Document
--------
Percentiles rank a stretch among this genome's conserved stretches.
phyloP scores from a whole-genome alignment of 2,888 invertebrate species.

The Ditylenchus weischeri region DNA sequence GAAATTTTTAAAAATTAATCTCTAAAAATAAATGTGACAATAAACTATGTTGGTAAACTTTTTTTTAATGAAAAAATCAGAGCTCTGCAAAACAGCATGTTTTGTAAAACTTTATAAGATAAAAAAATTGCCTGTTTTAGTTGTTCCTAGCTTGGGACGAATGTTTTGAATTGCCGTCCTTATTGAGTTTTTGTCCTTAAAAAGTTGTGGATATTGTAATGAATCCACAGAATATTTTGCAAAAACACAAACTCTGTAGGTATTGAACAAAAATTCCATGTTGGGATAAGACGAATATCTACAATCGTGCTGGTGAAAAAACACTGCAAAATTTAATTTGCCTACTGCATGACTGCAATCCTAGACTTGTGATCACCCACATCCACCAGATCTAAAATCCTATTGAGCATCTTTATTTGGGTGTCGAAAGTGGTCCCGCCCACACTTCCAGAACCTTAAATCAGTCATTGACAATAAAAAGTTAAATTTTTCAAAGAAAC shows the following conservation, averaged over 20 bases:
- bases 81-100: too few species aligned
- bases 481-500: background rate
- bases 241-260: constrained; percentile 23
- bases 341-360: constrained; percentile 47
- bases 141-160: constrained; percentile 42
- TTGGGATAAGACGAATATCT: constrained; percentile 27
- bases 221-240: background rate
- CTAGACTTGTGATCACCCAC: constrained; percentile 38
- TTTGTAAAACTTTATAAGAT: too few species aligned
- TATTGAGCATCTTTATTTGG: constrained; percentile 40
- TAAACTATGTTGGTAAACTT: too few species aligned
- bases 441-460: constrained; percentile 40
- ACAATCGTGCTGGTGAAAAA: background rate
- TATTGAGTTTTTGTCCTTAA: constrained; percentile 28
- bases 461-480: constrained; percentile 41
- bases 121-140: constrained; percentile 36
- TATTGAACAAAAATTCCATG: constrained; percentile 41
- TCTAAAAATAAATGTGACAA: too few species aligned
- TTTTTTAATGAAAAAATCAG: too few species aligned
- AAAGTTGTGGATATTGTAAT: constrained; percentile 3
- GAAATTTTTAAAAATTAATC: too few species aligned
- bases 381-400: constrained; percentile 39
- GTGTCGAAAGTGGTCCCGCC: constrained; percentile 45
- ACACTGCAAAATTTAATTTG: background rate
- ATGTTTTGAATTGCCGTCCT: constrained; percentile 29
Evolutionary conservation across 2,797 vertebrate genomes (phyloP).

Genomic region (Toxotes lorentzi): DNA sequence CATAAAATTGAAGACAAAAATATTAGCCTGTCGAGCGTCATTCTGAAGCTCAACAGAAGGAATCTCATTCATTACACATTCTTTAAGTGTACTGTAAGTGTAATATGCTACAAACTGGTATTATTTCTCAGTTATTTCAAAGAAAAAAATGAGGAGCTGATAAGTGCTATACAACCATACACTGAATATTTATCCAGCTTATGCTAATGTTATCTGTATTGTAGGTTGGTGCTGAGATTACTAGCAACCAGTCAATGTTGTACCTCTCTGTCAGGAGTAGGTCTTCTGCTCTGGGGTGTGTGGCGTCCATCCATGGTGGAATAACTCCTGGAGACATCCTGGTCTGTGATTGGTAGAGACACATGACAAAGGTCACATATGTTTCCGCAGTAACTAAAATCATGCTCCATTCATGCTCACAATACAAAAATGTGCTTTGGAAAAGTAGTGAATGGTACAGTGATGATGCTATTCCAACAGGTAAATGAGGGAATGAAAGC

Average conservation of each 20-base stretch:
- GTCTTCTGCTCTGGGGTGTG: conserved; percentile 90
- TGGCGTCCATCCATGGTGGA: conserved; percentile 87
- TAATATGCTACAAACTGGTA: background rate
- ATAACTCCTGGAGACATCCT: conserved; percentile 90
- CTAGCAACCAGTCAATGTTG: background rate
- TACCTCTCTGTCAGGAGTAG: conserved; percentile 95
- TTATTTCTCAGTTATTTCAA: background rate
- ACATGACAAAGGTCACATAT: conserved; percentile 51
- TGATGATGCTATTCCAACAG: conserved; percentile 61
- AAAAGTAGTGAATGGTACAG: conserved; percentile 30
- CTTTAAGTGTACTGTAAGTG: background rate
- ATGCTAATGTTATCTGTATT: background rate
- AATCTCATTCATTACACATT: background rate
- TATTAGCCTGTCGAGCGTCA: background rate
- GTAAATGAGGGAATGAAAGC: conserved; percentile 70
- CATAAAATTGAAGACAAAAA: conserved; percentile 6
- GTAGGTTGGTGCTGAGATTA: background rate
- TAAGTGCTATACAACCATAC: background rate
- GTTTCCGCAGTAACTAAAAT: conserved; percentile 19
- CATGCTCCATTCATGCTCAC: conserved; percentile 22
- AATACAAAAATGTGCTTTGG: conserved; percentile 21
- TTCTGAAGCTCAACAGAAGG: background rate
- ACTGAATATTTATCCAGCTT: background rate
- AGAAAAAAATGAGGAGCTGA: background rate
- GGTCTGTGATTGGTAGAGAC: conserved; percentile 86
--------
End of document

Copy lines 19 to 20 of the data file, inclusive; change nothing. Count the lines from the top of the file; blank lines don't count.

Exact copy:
- bases 121-140: constrained; percentile 36
- TATTGAACAAAAATTCCATG: constrained; percentile 41